My colleagues are correct, absent a written document stating so, you are not the sole owner of any intellectual property that you created in conjunction with others. You should consult with an entertainment attorney to asist you, not only in cleaning up your mess with the former band member, but also assisting in forming a new legal entity and drafting a band agreement for all current members to sign and adhere to moving forward.

Ivan Parron, Esq


I don't believe he will be able to enjoin you or your record company from releasing the sound recording. But he could assert a claim for financial damages. And, as one of the other attorneys noted, a record company could be reluctant to release a sound recording that has legal issues. Lots of "ifs" here, which it make it in your interest to settle his claims against you. Don't bands usually share the royalties from the sound recording? What was your understanding about it? That may be a good basis for settling his claim.

No attorney client relationship is created with this post and no legal advice has been rendered. This is for general informational purposes only and does not apply to any specific set of facts which have been reviewed by me. The information contained in this response has not been verified and is not necessarily accurate or reliable, or applicable to any particular jurisdiction. Always hire a licensed attorney to represent your legal interests.


I was just involved in a similar dispute recently, and it's important for you to look the situation as involving two separate issues: (1) Is he entitled to part-ownership of the sound recording copyright; and (2) Can he prevent the release? These are two different issues.

The ownership and 'work for hire' issues etc. mentioned in the other attorney answers pertain more to the issue #1 mentioned above. The departed band member would be a co-author/co-owner of the sound recording so long as he performed on the recording and : (1) Was not an employee for purposes of the recording; and (2) Has not assigned his rights in the recording to you. Your payment of taxes, band bills etc. is not relevant to the ownership issue.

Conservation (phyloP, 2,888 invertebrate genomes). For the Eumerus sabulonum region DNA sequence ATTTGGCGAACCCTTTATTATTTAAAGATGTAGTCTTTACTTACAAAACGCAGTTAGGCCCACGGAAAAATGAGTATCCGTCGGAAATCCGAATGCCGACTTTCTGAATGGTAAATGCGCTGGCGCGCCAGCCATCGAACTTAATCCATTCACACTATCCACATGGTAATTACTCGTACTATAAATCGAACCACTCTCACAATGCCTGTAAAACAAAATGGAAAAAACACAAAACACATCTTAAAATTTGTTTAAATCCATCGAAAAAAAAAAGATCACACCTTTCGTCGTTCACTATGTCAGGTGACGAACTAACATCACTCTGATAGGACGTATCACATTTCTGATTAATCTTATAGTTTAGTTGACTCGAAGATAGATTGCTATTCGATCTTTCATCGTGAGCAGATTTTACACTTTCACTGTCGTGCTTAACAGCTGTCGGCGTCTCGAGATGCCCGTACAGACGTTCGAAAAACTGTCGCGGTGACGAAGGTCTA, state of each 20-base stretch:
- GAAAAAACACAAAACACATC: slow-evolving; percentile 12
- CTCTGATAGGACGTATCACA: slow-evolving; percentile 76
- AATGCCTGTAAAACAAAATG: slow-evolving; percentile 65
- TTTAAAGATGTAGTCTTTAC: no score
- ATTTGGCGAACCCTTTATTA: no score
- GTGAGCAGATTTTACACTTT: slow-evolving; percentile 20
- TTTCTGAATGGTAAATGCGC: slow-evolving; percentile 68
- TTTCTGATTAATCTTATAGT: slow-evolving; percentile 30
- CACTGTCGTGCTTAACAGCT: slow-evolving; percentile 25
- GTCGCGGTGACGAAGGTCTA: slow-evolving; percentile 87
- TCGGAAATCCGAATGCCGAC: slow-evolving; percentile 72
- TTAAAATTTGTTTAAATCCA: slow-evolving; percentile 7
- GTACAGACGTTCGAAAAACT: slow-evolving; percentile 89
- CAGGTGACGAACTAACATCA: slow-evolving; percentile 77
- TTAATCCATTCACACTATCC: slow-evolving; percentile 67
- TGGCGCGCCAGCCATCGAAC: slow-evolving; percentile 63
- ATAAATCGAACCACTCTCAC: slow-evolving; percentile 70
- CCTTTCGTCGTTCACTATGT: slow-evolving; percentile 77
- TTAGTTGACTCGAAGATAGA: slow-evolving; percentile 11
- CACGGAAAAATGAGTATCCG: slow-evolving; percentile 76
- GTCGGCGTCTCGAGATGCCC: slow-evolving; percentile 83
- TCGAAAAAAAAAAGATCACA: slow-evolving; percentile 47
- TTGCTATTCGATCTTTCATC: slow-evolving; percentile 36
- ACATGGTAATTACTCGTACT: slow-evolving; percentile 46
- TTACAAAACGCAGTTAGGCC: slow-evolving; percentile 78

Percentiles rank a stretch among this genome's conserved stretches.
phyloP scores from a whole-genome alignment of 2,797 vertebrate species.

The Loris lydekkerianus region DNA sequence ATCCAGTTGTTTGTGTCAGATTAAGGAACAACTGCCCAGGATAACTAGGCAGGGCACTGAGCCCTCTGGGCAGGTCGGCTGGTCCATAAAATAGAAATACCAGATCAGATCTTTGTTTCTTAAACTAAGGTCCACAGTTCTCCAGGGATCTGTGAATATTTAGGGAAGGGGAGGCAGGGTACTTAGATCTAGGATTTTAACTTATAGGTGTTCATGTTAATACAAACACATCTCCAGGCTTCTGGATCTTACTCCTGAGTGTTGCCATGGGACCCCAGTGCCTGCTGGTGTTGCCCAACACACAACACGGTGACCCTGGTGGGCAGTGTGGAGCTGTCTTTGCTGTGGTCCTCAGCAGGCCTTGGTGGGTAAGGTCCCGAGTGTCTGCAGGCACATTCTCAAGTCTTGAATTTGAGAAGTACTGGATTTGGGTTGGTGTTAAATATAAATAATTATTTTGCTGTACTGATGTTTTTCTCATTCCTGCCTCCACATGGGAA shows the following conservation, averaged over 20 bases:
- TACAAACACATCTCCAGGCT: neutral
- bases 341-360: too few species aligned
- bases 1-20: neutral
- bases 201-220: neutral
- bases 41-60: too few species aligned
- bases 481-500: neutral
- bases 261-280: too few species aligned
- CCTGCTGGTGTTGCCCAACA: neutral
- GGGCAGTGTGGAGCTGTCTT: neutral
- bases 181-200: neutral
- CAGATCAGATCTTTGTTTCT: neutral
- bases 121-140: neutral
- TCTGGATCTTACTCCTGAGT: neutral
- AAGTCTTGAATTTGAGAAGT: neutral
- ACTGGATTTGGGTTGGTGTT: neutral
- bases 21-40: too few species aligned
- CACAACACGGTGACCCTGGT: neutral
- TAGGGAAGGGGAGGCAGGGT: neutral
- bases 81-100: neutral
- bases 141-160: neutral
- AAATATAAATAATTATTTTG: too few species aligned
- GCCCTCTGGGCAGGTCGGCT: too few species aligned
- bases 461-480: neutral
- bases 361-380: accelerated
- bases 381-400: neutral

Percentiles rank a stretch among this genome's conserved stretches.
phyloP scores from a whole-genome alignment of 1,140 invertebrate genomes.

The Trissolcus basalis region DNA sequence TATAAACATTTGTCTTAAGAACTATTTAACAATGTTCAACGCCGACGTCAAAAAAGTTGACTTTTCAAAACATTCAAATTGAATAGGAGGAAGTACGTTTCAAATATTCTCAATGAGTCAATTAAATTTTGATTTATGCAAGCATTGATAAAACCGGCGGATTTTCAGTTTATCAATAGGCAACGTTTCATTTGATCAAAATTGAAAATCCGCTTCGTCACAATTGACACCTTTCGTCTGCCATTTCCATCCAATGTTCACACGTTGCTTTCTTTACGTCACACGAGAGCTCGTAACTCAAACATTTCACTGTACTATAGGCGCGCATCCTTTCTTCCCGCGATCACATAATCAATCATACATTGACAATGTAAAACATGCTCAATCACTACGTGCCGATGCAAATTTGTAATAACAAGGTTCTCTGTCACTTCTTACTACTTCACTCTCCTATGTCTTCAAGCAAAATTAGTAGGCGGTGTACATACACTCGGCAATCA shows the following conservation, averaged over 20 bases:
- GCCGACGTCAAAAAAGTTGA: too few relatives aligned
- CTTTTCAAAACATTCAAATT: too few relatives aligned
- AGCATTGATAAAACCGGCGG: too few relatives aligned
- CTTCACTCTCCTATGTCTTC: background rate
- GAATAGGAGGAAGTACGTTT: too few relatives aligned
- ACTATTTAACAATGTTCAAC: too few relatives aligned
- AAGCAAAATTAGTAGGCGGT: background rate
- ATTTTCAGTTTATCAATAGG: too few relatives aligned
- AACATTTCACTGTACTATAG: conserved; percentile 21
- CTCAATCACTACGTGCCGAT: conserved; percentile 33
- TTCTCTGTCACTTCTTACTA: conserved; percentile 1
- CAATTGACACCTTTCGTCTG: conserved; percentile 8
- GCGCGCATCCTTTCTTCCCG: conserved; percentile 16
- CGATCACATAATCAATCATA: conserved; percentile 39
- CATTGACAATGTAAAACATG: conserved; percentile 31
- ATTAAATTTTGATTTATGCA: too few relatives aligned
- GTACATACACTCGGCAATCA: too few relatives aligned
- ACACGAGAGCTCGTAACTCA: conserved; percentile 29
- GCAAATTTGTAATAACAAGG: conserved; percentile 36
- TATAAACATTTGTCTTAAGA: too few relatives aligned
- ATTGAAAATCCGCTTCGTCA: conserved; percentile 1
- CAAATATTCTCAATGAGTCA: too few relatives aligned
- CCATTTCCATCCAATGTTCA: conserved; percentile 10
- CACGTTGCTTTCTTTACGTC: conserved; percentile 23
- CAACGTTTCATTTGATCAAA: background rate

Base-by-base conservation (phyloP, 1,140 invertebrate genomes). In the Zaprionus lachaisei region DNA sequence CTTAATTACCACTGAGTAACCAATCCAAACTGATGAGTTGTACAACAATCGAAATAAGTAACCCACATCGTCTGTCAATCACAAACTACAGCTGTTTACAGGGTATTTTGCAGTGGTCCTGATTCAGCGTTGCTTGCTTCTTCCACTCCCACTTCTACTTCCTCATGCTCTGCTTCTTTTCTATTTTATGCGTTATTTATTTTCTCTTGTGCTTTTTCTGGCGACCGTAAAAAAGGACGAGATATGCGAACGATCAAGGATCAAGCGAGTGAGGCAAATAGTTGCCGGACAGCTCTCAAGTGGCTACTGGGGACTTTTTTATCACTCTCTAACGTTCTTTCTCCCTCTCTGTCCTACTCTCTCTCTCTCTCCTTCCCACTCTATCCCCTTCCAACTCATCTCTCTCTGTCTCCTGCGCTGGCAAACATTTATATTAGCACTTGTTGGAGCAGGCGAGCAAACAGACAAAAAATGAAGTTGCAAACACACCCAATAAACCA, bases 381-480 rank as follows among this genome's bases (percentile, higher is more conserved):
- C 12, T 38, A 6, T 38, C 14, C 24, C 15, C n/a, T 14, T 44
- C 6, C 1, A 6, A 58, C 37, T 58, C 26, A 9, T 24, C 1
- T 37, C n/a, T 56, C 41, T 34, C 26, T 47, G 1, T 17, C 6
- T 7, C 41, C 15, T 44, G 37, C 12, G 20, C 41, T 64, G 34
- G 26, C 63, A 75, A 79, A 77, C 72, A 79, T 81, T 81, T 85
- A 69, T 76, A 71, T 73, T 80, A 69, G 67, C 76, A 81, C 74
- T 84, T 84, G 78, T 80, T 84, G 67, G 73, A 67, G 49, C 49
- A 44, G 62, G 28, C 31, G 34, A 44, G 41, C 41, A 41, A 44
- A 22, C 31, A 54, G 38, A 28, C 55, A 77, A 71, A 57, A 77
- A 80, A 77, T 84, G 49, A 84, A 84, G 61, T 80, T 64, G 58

But, as far as issue #2, even if for sake of discussion he is a co-owner of the sound recording copyright, any co-owner of a sound recording copyright can commercially exploit the recording and issue non-exclusive licenses without the consent of the other co-owners (assuming that there's no contract between them to the contrary). But if such a co-owner does so, he or she is obligated to account to the other co-owners for their share of any profits made, and to pay them their share of those profits.

There is one notable exception to this general rule: If it's to be the first released recording of a composition, and if the person or company with "first use" mechanical rights does not consent to the release of the recording, then it cannot be commercially released. But that doesn't seem to be your situation, so long as, and I'm assuming this is not the case, the person opposing the release does not own an administrative rights in the underlying musical composition.

And so, whether or not he is a co-owner of the recording, he is not entitled to prevent the release of the recording (assuming your question contains all relevant information, that you own and control all publishing rights regarding the underlying musical composition ("the publishing"), and that there is no agreement between the parties to the contrary).

The above is not intended as legal advice and does not constitute the creation of an attorney-client relationship, as this forum does not provide for a confidential communication. Furthermore, the attorney's answer above is intended to be general information only, and there may be facts not contained in the question which could change the answer, so the answer above should not be relied upon without first obtaining legal advice from your own attorney.